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Not a Riddle: Reading Russia - and Responding Resolutely

Putin's strategy is to intimidate, confuse and divide the West. He wants us to worry about his next steps. He appears stronger than he is, if Western decision-makers and opinion leaders consider Russia "a riddle wrapped in a mystery inside an enigma."

Churchill's famous description from October 1939 has made a comeback in the last fifteen months, but unfortunately not as the full quote:

I cannot forecast to you the action of Russia. It is a riddle wrapped in a mystery inside an enigma; but perhaps there is a key. That key is Russian national interest. It cannot be in accordance with the interest of the safety of Russia that Germany should plant itself upon the shores of the Black Sea, or that it should overrun the Balkan States and subjugate the Slavonic peoples of south eastern Europe.  That would be contrary to the historic life-interests of Russia.

Churchill's reference to the "riddle", I believe, was mainly about forecasting Russia's actions, which is similar to the weather forecast. The next few days can be forecasted with quite some authority, but not the next weeks. Yet, we all know the not too distant future: Winter is coming. (Only stupid bureaucrats in charge of our public transport systems get surprised by the first heavy snow fall.) Russia's future looks bleak as current policies are not sustainable.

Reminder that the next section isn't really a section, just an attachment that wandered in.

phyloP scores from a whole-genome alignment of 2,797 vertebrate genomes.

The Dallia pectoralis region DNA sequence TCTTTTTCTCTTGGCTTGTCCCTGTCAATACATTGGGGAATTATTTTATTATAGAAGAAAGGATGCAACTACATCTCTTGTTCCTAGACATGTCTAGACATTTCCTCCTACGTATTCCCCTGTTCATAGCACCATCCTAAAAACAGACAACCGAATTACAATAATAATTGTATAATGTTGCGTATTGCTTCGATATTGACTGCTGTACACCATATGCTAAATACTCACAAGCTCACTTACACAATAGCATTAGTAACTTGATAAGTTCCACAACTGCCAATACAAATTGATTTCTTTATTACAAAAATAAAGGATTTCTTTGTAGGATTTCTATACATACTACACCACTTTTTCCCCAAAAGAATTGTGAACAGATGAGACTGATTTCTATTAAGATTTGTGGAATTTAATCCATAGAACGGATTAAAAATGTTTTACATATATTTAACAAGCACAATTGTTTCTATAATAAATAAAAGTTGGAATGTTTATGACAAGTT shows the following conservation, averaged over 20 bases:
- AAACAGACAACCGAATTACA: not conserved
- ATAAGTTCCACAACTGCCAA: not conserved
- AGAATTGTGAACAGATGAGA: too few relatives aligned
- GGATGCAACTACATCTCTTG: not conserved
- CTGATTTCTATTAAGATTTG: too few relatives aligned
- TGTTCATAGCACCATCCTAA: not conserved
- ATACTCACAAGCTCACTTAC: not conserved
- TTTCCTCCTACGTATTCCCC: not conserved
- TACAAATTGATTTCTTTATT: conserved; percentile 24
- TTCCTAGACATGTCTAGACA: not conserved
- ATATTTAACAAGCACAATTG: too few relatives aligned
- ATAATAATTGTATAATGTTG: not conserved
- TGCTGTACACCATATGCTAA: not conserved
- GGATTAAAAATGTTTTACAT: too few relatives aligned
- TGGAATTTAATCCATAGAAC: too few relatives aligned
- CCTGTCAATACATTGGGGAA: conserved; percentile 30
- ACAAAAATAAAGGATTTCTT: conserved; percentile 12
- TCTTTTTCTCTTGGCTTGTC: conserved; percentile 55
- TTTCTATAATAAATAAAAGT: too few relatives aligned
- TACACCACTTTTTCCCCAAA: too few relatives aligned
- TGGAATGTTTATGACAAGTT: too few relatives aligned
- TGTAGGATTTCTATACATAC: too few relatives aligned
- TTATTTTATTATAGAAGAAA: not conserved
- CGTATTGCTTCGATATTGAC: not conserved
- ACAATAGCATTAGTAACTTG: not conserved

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Standing the Test of Time

This blog has not been prolific in recent months, but I am glad that my past articles stand the test of time:

1. When Russia's green men seized Crimea in February 2014, US and German politicians and pundits suggested different responses. I explained the reasons for these transatlantic differences: Misreading Ostpolitik and the Cuban Missile Crisis Screwed up German and US Foreign Policy

This article from March 2014 is still relevant and will most likely explain gut reactions to future crises as well. The current German and US governments cannot ignore their pundits and public opinions, but so far Merkel's and Obama's Russia policy has not been too much negatively influenced by the popular, but shallow and wrong reading of past US or German policy successes. The EU and the US have been balancing sanctions and diplomacy quite well. They have successfully maintained transatlantic unity, which is more important than higher sanctions or more diplomacy.

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